fries, onion rings and macaroni cheese, each £2.75

Thumbs up, too, to the onion rings, which were slightly greasy, but crispy on the outside and tasting of firm, sweet onions on the inside. Sadly, our French fries weren’t crispy, and the macaroni and cheese was downright horrible, comprised of macaroni noodles with cheese melted on top. Where was the thick, rich bechamel-based cheese sauce? Or the gratineed topping?

chocolate milkshake (£3.75)

Instead of dessert, I ordered a chocolate milkshake, which was thick, bittersweet and ginormous. Just like home!

Service was fast and friendly, and pitchers of tap water were brought to our table and replaced without our asking. Good stuff.

With a refreshing American-style lemonade (£2.25), a double espresso (£2.00) and a large glass of California pinot noir (£7.40), plus tip, our total for two was £45. Pricey for a burger dinner, but not bad for a tasty dinner out. Plus, if I exercise just a little more willpower next time, I suspect I can get in and out for just over a tenner, which *would* be cheap.

You’re very welcome to the ‘hood, Byron.

Byron, 341 Upper Street, N1; 0207 704 7620; closest tube station: Angel
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Chocolate gelato at Tre Scalini, Pizza Navona, Rome (10 euros!)

Two weeks ago, Jon and I took my visiting-from-America parents to Rome for the first May bank holiday. We spent four sunny, warm days there, and because my parents aren’t keen on time-consuming, expensive meals, Rome was the perfect destination because of how wonderfully you can eat in its many pizzerias and osterias. Overall, everything we ate was very good, but some places were inevitably better than others, so below is my roundup:

Best of the bunch:

fried stuffed zucchini flowers (fiore di zucca) and risotto balls (suppli) at Dal Paino

pizza with onions, sausage and mushrooms at Dal Paino

Dal Paino. Located just around the corner from the much-hyped Da Baffetto pizzeria, Dal Paino was a tip from my friend, Emilia, who loves Italy as much as I love France (which is a lot). A little googling revealed that Dal Paino’s owners are related to Da Baffetto’s owners, and when you turn up at Dal Paino, the sign outside even says “recommended by Da Baffetto.” We ate here twice – once because of Emilia’s tip, and again because we tried to eat at Da Baffetto but were scared off by the mile-long queue. The pizzas at Dal Paino are thin crust with a nice char from the wood-fired oven, and the pastas are similarly simple and beautifully-prepared. The rigatoni carbonara and the onion (cipolla) pizza were two of my favorite dishes on the menu. And don’t even think about skipping Dal Paino’s suppli and superlative fiori di zucca fritti, which perfectly balanced anchovy saltiness, creamy ricotta, and vegetal sweetness. A filling meal here with shared starters, generous-portioned mains and modest drinks cost about 15 euros a person.

porcini mushroom pizza at Il Forno Campo de' Fiori

potato-and-rosemary pizza at Il Forno Campo de' Fiori

Forno Campo de’ Fiori. This place is in every guidebook and highly recommended by Tamarind & Thyme in her November 2009 Rome posts. All I can say is: it deserves its fame. Step up to the pizza counter and order slices of whatever’s coming out of the oven. It’s all good. Trust me – I tried it all. The porcini mushroom pizza and the rosemary-scented potato pizza are my favorites, though the garlicky-sweet melanzane (aubergine) is no slacker, either. We ate well here for about 5 euros a person for a ton of pizza. The Forno is split into two buildings, and the sandwiches and cookies sold across the alley from the pizza part are worth a try too, especially the almond-scented pignoli cookies. The hours seemed a bit haphazard here, but luckily we regularly passed through Campo de’ Fiori and caught the place while it was open.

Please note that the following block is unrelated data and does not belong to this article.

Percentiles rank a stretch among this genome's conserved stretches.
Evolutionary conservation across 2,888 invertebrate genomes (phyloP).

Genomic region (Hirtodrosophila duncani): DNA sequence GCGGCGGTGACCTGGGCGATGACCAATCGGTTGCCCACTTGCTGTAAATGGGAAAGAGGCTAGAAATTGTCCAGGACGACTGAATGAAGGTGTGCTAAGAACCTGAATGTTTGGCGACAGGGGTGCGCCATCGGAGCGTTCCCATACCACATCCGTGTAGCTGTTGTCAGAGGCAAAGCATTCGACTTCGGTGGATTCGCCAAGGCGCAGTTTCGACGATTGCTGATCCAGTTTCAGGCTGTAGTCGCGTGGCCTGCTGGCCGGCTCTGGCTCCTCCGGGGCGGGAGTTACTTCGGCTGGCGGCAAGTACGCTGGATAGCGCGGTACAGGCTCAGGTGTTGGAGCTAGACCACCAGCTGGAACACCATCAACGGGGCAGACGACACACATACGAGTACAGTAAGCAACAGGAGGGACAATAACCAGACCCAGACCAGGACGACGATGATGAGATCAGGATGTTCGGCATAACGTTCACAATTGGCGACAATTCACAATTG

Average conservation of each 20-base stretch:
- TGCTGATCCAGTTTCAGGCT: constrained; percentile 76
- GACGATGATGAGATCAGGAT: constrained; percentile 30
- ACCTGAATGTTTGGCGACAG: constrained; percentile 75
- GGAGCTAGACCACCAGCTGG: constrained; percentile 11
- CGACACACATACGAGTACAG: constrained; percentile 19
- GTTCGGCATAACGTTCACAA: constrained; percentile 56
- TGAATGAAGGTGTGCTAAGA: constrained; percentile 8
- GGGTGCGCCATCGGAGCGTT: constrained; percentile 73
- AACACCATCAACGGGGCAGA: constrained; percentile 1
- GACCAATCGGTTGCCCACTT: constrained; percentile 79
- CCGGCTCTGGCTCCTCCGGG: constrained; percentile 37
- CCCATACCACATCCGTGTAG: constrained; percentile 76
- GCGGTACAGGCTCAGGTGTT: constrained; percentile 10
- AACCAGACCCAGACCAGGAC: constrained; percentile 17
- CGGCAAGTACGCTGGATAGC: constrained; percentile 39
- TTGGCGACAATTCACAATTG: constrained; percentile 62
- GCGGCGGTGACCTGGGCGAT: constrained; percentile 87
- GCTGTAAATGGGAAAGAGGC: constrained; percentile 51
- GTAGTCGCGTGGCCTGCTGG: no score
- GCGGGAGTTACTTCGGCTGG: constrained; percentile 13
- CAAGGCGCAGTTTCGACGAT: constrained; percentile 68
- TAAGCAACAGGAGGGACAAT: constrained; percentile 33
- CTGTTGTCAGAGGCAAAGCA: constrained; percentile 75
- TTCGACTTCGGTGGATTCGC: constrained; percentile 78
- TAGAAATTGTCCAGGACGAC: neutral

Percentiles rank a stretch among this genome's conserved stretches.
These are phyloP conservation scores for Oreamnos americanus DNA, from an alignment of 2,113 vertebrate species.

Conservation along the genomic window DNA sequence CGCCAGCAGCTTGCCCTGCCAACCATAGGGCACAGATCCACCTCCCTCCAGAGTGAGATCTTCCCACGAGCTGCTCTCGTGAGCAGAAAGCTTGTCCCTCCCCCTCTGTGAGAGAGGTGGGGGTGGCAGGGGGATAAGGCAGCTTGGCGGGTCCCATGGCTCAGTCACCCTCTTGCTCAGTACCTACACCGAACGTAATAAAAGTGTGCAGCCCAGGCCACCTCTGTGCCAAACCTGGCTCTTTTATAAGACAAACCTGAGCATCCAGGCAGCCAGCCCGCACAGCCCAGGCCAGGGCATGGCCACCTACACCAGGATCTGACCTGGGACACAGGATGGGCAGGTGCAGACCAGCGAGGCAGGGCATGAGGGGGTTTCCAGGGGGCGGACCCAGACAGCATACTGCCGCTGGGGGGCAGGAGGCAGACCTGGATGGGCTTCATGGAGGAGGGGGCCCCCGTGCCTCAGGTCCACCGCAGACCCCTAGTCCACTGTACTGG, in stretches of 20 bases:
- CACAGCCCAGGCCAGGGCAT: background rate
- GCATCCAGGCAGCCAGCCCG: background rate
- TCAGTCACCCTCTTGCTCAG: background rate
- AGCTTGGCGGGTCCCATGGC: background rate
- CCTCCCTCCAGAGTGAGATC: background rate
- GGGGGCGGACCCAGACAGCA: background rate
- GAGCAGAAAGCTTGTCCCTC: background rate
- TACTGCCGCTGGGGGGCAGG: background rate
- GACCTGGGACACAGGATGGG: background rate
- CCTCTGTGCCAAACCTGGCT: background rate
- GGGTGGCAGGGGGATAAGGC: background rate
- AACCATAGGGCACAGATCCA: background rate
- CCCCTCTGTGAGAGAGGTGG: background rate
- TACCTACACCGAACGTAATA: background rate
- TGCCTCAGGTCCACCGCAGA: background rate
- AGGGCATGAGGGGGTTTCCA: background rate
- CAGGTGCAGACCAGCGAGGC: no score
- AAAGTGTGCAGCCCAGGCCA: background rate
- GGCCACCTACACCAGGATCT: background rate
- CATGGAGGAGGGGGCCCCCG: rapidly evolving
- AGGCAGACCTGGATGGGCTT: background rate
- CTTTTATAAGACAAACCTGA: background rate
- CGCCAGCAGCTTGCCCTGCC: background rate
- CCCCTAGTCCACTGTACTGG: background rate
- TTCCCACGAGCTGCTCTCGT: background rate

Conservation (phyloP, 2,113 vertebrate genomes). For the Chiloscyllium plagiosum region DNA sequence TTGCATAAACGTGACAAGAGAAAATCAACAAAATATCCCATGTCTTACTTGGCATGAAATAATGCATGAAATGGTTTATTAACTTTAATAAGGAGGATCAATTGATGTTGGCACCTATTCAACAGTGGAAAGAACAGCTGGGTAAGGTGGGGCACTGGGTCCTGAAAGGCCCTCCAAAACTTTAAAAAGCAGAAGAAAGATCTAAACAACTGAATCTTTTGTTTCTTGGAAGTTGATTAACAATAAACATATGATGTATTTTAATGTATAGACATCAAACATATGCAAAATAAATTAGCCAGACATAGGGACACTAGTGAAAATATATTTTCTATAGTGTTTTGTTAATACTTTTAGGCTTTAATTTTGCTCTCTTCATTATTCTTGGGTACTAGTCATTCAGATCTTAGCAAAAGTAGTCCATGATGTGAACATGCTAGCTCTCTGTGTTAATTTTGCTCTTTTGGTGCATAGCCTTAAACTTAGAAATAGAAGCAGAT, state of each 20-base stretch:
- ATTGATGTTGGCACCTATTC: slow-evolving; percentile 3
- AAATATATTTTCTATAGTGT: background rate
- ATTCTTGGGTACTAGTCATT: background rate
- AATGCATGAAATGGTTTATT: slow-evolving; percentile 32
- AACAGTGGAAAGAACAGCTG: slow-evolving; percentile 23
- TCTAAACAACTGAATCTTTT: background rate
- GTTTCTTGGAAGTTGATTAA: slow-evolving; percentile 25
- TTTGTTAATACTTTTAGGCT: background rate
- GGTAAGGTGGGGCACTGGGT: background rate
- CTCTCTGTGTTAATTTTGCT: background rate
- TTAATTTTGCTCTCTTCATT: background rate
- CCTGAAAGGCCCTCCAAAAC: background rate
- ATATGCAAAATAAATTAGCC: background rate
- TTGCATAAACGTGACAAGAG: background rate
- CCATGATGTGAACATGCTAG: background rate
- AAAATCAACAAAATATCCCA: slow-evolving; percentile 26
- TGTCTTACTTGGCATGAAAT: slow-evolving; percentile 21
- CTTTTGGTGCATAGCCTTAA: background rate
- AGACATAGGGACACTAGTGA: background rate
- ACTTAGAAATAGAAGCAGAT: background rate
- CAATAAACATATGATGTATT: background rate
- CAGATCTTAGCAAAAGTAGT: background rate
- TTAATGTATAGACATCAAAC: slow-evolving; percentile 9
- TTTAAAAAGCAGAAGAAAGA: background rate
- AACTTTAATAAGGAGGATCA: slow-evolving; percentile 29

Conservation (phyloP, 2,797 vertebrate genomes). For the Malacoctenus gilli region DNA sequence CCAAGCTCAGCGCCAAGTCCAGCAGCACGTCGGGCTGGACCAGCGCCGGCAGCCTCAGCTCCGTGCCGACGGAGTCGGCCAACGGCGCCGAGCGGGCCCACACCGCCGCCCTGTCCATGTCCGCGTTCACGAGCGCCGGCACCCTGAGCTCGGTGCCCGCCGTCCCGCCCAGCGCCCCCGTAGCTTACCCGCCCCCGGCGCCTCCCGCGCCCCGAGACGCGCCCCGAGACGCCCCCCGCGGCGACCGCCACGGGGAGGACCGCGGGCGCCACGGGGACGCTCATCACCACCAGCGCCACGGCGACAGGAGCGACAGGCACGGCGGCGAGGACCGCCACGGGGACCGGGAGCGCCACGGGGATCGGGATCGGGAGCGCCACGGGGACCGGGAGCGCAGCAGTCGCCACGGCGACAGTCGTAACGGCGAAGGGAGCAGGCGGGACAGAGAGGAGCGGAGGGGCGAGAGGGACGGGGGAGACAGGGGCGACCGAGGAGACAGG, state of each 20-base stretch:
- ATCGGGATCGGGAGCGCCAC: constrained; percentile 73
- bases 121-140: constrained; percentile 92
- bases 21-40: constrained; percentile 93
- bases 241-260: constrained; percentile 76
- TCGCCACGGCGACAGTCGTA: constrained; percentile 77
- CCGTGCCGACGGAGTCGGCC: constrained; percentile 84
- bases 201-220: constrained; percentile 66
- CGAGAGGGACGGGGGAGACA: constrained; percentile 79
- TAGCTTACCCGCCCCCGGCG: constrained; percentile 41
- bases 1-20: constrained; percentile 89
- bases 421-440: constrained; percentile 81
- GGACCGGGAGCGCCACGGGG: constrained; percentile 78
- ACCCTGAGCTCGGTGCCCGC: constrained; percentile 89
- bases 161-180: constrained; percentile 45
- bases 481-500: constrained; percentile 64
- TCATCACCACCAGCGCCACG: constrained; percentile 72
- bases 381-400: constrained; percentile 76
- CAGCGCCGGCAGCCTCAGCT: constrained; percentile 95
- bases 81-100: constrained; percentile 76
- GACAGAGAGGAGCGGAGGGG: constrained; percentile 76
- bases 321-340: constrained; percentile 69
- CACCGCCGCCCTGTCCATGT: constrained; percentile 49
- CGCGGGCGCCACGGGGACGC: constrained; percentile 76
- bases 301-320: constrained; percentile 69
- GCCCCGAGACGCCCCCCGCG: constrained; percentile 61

Middle of the Pack.

cipolla (onion) pizza at La Montecarlo pizzeria (6 euros for the whole pizza!)

La Montecarlo. Again, recommended by Tamarind & Thyme. And again, a pizzeria not far from Da Baffeto. (I’ve started thinking of Da Baffetto, Dal Paino and La Montecarlo as “the Pizza Triangle”). La Montecarlo was a perfect lunch spot with tables spilling out into a shady stone alleyway just off the Corso Vittorio Emanuele II. The fried appetizers (suppli, fiori di zucca) were alright, but not half as good as the ones at Dal Paino. What was very good, though, were the thin-crust pizzas. The crust at La Montecarlo was slightly more brittle and crispy than at Dal Paino, which my father loved, though I preferred Dal Paino’s slightly-chewier dough. Extra points to La Montecarlo for the old italian ladies who sat at the table next to ours and ate us under the table by ordering huge pasta courses and individual pizzas. Lunch with a few shared fried goodies, a pizza each and sodas totaled 14 euros each.

Antico Forno La Stelletta. Two strengths: (a) its location in the heart of centro storico about a block away from San Luigi dei Francesi church (Caravaggio lovers, alert!) as well as from the apartment we rented in Rome, and (b) its open-7-days-a-week schedule. Additional strengths: its focaccia-based pizzas – chewy, olivey bread topped with, say, an bright-sweet tomato sauce or a garlicky-cheesy broccoli. Less endearing were its somewhat-dry cornetti and pastries.